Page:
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Glass hotel

A brief entry for now, fellow seekers of wisdom and truth, as I take a few moments to myself between hospital visits. My father has had one surgery and got through, has another more minor procedure scheduled for this evening, but assuming all goes well he has received a stay of further surgery and will, I think-I hope-I wish, be released within a few days. He will not be entering the decathlon now or in the future, but he should be around to watch it, and at this stage that is something to be grateful for.

Speaking of gratitude, I am most appreciative of the Fates, or Bud Selig (who, after all, was one of the Fates during his youth in ancient Greece) for arranging a most compelling baseball season in this difficult season for my family. Every division has a compelling race, with the AL East proving to be a corker. I would also like to thank the Yankees for making Brett Gardner a regular. He is not one of the top run-producers in baseball due to his lack of power, but he is surely one of the most entertaining, a Deadball era throwback in an age of stationary sluggers. I should clarify my derogation of his offensive abilities; to be a tip-top player in this era, you need to throw double-figure home runs into the mix, but at .324/.404/.428 with 23 steals at a fine percentage, Gardner is doing just fine. He’s not elite, but he is having one of the top 30 or so offensive seasons in baseball. The average Major League left fielder is hitting .269/.337/.431; he’s doing just fine compared to the field. Throw in defensive value and versatility and you’ve got a killer player.

I haven’t figured out A.J. Burnett, but that’s okay because no one else has either. It would be easy, and I think facile, to say that this is who Burnett is, a pitcher who is shockingly inconsistent given the great stuff he possesses. There is an element of truth in that; even last year, he seemed to alternate between no-hit stuff and taking a shower at about 8:05. Yet, even if he was a bipolar pitcher, that meant he mixed in excellent performances with the bad ones. All we have right now is 17 days of bad, four starts that look like batting practice: four losses, 20 innings and a 10.35 ERA powered by a home run rate of 4.1 per nine innings. Burnett might not be injured, but he’s not just missing by a little. Bert Blyleven once gave up 50 home runs in a season. He allowed but 1.7 home runs per nine.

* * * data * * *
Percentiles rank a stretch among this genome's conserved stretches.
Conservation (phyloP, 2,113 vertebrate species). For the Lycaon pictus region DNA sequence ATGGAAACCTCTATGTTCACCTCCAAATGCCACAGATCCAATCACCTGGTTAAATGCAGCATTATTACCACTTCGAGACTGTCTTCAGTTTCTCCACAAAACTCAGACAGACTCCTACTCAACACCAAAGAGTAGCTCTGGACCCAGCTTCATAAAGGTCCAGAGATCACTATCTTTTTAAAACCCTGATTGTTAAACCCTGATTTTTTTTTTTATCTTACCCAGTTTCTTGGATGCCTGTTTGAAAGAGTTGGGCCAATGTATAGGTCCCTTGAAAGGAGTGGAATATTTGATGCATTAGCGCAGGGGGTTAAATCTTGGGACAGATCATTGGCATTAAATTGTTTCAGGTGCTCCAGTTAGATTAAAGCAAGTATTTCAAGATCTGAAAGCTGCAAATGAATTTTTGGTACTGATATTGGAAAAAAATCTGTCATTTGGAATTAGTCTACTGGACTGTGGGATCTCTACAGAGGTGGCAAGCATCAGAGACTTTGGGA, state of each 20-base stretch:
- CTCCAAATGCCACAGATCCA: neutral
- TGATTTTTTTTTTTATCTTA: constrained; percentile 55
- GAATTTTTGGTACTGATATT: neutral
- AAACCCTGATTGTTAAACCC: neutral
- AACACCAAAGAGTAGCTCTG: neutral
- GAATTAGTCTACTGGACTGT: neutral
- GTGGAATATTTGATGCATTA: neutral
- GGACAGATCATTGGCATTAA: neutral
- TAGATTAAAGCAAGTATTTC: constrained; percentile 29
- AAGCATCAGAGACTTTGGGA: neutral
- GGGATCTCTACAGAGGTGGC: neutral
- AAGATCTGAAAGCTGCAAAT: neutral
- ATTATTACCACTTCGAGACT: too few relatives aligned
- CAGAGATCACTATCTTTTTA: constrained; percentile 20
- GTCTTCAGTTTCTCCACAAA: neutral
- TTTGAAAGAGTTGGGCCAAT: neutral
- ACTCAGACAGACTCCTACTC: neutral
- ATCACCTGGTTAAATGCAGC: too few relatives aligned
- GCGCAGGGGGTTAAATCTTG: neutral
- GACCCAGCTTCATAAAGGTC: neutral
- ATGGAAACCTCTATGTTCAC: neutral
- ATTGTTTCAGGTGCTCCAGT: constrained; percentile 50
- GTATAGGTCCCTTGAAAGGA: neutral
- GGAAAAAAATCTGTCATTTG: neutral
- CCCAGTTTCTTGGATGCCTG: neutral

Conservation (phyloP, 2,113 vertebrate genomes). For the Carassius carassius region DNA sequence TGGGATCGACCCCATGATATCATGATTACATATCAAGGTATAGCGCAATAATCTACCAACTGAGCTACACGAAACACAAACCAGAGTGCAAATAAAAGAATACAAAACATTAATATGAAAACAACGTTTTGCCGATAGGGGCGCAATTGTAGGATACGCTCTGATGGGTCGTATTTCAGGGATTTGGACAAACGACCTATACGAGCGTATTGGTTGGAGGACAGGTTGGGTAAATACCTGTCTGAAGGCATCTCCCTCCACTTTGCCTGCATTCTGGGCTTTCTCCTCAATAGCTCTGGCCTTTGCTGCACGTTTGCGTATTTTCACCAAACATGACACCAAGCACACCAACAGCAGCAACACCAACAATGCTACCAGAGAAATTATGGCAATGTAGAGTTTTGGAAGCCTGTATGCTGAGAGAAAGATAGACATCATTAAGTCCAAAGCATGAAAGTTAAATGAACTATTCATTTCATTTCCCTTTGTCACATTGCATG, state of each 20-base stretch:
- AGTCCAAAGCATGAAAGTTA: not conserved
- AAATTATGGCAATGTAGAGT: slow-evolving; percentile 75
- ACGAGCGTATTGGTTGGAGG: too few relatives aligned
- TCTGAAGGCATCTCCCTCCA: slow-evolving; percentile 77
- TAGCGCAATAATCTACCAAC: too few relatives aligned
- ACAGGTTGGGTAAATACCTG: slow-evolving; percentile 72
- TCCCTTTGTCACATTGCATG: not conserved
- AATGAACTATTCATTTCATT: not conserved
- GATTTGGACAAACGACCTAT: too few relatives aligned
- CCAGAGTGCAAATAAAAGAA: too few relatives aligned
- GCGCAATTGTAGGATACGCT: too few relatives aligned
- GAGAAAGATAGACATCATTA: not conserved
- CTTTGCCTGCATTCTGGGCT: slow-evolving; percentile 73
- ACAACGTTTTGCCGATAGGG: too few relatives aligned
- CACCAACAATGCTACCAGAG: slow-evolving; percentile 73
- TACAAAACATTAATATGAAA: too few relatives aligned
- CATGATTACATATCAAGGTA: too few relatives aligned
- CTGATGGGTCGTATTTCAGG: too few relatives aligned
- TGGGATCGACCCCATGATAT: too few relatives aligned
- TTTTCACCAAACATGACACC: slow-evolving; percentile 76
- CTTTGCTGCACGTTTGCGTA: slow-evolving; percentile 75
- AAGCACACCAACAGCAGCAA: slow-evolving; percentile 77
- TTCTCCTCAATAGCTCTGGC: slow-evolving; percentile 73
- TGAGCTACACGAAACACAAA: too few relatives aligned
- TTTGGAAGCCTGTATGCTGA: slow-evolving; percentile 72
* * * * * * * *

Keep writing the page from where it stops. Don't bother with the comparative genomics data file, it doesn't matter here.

I suppose it’s obvious to say that Burnett is missing by a lot, but an injury would provide the easiest explanation for his problems. He has a history of getting hurt, and when pitchers start doing uncharacteristic things on the mound, an injury—which they pitcher might be concealing or might not know about, or the team might even be concealing—is the most likely explanation. If the pitcher is not hurt, what you’re left with is that he’s just "lost it," an unsatisfyingly amorphous non-explanation.

In another season, the Yankees might be able to cope with the deterioration of one stalwart starter, just as they might have been able to ignore the Great Vanishing Nick Johnson Caper. The AL East of 2010 does not allow for complacent hoping; the Yankees, Red Sox, and Rays are all in the same boat: any single unaddressed problem could provide the other two teams with the opportunity to push them out of the playoffs. As such (1) the trading season is going to be fascinating, and (2) the Yankees have got to get Burnett diagnosed in a hurry, whether his problem be mental, physical, or somehow none of the above. Easier said than done, I know, and as such, completely unfair, and yet, that’s the state of things.